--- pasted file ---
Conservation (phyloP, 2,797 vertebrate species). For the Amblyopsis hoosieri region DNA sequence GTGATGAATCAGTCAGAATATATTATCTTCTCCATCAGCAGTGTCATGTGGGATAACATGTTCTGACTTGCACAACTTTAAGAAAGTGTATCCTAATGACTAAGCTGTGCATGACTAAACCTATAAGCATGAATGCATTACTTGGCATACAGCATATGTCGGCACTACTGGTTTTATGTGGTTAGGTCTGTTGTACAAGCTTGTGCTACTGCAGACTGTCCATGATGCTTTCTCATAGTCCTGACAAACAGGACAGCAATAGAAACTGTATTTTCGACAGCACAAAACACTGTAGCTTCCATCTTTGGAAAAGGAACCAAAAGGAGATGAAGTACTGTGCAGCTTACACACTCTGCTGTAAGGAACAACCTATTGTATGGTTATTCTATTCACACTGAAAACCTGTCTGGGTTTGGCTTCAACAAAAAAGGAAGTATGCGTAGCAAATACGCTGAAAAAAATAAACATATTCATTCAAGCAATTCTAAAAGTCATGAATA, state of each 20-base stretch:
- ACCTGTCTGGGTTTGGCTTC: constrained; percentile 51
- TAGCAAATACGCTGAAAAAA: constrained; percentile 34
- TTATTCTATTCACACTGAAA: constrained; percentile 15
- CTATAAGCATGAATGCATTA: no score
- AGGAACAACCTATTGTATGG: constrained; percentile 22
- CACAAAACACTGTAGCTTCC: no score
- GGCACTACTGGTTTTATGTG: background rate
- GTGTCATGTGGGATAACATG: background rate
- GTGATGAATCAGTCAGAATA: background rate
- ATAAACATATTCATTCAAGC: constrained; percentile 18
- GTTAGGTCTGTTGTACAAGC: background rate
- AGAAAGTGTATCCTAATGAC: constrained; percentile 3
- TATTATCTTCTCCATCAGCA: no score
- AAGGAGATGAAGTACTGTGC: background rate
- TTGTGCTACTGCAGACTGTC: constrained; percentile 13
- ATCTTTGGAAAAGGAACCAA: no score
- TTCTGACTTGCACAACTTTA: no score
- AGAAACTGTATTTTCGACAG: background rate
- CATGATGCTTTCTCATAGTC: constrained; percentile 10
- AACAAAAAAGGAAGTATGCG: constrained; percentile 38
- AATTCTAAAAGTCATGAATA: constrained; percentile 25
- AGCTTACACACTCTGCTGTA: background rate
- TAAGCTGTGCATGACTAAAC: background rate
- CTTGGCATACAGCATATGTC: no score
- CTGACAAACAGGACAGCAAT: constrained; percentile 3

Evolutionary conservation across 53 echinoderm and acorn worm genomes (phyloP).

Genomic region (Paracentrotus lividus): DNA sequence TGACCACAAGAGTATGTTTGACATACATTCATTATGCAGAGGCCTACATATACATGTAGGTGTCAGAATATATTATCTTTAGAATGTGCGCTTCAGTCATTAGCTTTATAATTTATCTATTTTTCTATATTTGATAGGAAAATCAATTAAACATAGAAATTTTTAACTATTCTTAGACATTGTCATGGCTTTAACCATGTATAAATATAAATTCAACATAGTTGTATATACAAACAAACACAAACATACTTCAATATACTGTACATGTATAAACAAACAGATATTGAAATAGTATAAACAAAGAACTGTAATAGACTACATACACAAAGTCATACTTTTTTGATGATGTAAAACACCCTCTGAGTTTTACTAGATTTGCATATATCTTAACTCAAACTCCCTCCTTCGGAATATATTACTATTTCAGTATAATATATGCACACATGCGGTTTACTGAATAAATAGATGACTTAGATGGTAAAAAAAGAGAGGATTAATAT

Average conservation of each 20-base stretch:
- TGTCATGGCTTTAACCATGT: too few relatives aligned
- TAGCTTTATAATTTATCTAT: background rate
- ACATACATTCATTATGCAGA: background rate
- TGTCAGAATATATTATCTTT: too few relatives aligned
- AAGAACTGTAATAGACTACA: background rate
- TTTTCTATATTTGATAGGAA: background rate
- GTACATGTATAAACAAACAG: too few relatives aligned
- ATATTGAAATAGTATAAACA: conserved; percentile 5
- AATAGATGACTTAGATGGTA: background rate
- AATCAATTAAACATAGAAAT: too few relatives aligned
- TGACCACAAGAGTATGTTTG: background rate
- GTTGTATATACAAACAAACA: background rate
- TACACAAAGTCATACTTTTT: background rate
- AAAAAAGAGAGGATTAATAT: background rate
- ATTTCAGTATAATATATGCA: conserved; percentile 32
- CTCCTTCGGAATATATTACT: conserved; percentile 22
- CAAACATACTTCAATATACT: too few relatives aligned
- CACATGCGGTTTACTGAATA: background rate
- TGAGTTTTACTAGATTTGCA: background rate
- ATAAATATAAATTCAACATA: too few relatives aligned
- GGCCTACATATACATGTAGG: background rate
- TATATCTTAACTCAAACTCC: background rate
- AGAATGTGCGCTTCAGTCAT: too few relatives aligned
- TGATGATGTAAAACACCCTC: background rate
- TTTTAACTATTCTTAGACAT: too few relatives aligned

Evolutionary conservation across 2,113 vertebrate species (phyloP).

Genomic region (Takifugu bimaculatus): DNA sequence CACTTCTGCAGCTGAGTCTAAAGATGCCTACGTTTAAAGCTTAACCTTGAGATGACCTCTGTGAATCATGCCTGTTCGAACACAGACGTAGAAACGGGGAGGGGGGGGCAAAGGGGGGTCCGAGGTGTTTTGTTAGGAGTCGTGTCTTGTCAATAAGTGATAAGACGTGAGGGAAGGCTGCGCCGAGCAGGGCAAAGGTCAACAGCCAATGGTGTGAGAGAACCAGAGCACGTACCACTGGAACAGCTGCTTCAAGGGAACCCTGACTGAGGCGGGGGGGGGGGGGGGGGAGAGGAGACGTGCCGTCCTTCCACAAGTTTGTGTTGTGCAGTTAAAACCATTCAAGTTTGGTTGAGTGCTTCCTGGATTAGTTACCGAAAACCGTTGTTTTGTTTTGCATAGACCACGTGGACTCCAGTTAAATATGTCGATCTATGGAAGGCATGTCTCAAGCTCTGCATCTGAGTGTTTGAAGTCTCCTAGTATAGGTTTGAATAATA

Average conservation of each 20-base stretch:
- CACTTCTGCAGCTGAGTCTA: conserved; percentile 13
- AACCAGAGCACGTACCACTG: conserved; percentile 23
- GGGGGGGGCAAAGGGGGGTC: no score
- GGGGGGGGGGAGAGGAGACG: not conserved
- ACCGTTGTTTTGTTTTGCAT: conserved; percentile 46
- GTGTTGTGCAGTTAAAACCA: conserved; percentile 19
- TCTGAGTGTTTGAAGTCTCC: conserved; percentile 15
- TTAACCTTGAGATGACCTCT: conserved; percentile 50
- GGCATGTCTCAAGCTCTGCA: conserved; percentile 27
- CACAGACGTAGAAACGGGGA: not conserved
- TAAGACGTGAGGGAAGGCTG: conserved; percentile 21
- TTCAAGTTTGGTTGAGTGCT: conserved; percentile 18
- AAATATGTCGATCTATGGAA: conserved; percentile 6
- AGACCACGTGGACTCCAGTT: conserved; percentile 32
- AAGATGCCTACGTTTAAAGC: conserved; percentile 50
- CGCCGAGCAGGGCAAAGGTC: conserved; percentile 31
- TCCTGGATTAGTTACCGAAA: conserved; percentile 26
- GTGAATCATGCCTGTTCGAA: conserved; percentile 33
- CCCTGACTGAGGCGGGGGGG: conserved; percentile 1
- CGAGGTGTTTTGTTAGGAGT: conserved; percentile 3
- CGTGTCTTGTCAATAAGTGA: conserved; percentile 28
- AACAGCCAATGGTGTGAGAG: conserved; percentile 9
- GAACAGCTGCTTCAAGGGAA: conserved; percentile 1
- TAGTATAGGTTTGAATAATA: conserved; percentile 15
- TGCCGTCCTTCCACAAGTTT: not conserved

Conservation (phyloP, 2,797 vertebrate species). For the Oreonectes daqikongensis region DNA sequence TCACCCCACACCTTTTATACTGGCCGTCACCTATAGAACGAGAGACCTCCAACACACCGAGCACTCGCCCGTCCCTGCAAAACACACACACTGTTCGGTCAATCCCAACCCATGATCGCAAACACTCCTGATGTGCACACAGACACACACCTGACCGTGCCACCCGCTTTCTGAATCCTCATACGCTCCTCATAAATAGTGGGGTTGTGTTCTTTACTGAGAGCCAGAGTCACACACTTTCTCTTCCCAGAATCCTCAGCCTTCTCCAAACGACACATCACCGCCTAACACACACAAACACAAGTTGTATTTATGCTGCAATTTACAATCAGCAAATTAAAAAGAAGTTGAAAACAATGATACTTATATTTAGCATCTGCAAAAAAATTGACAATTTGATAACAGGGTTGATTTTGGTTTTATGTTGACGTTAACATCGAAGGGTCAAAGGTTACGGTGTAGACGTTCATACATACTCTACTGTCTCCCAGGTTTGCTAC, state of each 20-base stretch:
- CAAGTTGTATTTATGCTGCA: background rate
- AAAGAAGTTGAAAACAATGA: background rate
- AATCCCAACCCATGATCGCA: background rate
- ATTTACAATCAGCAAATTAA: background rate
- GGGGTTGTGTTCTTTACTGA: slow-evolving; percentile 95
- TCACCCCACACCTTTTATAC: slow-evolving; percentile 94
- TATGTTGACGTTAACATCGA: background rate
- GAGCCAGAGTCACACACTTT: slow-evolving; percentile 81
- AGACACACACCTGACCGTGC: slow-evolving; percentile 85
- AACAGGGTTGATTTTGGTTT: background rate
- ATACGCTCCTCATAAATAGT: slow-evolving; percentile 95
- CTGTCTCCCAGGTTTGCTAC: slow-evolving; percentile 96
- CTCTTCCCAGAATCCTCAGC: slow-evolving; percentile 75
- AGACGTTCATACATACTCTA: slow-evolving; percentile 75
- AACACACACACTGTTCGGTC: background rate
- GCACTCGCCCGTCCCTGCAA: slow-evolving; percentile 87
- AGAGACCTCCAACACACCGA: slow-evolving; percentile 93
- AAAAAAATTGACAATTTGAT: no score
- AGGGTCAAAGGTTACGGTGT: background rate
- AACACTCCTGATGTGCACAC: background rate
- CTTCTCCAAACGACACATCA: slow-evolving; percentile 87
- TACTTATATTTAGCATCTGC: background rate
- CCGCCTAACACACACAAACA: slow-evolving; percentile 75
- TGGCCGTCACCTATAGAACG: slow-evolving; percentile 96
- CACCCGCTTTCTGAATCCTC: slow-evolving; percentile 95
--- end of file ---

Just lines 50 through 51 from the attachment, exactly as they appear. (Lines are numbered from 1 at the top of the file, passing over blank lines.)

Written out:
- GGCCTACATATACATGTAGG: background rate
- TATATCTTAACTCAAACTCC: background rate